The torr (symbol: Torr) is a non-SI unit of pressure defined as 1/760 of an atmosphere. It was named after Evangelista Torricelli, an Italian physicist and mathematician who discovered the principle of the barometer in 1644.
Torricelli attracted considerable attention when he demonstrated the first mercury barometer to the general public. He is credited with giving the first modern explanation of atmospheric pressure. Scientists at the time were familiar with small fluctuations in height that occurred in barometers. When these fluctuations were explained as a manifestation of changes in atmospheric pressure, the science of meteorology was born.
Over time, 760 millimeters of mercury came to be regarded as the “standard” atmospheric pressure. The unit of barometric pressure (one millimeter of mercury, also written as 1 mm Hg) was named in honor of Torricelli.
In 1954, the definition of atmosphere was revised by the 10e Conférence Générale des Poids et Mesures (10th CGPM) to the currently accepted definition: one atmosphere is equal to 101325 pascals. The torr was then re-defined as 1/760 of one atmosphere. This change in the definition of “torr” has been a source of confusion ever since.
SI units of pressure
The SI unit of pressure is the pascal (symbol: Pa), defined as one newton per square meter. Other units of pressure are defined in terms of SI units. These include:
- The bar (symbol: bar), defined as 105 Pa exactly.
- The atmosphere (symbol: atm), defined as 101,325 Pa exactly.
- The torr (symbol: Torr), defined as 1/760 atm exactly.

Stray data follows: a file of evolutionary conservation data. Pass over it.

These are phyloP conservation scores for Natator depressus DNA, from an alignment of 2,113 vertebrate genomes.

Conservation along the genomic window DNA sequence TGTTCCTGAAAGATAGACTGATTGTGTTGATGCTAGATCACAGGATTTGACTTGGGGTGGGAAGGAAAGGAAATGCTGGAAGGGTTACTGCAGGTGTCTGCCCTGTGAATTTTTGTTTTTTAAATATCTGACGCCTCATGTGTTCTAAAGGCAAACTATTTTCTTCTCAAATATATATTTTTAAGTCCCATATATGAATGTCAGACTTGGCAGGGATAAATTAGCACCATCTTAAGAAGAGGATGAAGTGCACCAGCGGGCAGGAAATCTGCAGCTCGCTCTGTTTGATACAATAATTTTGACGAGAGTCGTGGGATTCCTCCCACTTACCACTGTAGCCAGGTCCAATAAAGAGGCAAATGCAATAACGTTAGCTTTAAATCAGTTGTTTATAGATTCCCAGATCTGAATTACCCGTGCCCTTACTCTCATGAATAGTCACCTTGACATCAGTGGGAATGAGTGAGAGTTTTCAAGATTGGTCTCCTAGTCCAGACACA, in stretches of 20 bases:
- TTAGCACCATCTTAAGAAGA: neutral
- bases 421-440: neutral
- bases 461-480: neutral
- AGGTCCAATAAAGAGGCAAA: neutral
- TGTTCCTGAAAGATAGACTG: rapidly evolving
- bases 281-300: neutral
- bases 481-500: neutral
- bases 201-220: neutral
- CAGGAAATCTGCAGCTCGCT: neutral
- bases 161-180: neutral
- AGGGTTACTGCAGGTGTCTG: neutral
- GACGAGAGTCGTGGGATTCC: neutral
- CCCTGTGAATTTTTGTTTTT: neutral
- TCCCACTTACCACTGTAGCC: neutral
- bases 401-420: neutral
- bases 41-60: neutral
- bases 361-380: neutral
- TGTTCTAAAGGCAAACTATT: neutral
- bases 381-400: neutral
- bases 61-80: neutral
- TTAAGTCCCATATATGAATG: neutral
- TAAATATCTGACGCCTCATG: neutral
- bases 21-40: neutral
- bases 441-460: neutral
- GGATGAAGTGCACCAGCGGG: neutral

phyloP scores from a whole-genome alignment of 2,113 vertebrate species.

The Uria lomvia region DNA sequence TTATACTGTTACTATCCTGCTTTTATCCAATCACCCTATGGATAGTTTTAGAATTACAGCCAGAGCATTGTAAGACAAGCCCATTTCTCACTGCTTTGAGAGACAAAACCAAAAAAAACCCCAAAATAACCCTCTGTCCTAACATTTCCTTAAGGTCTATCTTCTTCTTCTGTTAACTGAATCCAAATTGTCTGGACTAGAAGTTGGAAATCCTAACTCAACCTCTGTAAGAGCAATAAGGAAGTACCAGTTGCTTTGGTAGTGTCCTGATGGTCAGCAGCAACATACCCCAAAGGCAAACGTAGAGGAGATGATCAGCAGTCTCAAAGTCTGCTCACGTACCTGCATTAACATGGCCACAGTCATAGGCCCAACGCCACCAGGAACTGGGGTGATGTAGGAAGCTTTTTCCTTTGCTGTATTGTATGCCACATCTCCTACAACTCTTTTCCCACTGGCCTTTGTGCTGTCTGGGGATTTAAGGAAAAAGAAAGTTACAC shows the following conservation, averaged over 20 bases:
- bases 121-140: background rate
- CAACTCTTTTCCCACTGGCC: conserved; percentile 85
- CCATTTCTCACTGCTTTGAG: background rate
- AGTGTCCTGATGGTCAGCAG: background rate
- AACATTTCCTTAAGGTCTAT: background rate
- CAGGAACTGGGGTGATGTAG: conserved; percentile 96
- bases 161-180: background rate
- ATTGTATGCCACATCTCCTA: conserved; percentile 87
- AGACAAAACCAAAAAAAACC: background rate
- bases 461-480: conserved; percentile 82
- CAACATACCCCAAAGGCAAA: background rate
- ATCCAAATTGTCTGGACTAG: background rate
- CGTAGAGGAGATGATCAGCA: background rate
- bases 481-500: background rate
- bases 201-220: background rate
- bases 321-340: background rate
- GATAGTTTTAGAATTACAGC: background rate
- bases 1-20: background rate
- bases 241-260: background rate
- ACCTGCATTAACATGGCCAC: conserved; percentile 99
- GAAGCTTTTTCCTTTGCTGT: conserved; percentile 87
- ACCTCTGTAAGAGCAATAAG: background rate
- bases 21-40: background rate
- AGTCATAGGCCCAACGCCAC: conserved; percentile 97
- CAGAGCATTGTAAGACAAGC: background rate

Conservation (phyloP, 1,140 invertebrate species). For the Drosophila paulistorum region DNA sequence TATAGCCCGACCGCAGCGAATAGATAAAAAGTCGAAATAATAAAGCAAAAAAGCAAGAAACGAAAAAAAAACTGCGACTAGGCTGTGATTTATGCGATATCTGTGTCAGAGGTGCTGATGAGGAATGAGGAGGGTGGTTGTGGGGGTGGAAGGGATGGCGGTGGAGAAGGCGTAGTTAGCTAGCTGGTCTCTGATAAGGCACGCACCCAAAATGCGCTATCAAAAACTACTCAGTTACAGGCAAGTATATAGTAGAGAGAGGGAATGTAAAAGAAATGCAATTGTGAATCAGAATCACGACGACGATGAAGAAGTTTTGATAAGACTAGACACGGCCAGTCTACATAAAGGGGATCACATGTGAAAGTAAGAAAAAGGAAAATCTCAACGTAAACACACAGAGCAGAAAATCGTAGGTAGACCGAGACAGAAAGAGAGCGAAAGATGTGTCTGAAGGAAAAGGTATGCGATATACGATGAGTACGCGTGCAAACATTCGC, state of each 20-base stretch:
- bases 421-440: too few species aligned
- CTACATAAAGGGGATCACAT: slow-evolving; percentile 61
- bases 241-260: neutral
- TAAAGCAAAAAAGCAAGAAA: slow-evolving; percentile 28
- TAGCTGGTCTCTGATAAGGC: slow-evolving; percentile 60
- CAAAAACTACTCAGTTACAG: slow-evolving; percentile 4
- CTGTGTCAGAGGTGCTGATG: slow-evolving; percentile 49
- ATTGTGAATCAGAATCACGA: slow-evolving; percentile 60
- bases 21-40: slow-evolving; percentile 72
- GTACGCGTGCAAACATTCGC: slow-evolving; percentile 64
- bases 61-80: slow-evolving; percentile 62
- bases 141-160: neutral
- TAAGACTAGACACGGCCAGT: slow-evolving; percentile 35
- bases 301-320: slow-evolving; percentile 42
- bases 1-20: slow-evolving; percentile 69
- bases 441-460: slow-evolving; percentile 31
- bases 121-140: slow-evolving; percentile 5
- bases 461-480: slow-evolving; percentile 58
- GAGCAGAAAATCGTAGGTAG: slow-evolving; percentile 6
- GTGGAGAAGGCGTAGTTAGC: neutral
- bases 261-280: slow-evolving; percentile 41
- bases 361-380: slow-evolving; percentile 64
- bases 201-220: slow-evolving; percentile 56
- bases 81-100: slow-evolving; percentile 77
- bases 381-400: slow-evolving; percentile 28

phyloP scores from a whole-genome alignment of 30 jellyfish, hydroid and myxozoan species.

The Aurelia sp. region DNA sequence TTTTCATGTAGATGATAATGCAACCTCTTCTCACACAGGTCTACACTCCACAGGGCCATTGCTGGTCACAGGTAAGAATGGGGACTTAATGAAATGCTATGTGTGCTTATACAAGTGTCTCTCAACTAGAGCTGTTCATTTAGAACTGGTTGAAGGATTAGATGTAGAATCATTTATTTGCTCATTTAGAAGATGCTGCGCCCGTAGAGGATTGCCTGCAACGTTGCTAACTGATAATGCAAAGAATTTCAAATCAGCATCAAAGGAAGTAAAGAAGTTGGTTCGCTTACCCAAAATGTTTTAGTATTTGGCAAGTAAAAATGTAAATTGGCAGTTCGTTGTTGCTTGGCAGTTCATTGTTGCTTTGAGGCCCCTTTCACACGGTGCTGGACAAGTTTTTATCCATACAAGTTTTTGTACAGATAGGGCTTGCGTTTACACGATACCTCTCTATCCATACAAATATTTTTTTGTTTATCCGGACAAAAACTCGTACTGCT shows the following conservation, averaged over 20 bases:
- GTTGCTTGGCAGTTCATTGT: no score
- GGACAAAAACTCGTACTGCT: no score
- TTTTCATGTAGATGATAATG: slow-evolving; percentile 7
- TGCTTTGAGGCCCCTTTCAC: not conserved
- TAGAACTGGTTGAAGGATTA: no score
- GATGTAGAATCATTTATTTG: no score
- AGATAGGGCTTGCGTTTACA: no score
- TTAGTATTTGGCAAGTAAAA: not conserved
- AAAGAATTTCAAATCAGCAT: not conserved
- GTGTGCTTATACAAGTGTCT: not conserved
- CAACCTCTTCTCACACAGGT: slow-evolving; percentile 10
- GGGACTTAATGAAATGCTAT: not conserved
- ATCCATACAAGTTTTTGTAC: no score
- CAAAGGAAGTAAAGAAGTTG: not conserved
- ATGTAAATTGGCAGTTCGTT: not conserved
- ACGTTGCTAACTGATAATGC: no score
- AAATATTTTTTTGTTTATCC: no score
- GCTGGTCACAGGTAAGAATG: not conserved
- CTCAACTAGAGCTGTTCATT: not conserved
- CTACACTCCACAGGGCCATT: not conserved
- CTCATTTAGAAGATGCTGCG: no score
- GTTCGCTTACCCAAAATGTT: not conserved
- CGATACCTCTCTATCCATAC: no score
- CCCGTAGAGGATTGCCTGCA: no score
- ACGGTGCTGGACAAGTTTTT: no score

These four SI-related pressure units are used in different settings. For example, the bar is used in meteorology to report atmospheric pressures. The torr, a more convenient unit for low pressures, is used in high-vacuum physics and engineering.
Manometric units in medicine and physiology
In medicine, the mmHg (measured with a sphygmomanometer) is the gold standard for blood pressure measurement. In physiology, manometric units are used to measure Starling forces. Other applications include
- Intraocular pressure
- CSF pressure
- Intracranial pressure
- Intramuscular pressure (compartment syndrome)
- Central venous pressure
- Pulmonary artery catheterization
- Mechanical ventilation
- Pulmonary gas pressure
- Esophageal motility studies
- Venous ulcer compression regime
Manometric results in medicine are sometimes given in torr. This is usually incorrect, since the Torr and the mmHg are not the same thing. Pressures obtained with a manometer (or its transducer equivalent) should be reported in mmHg.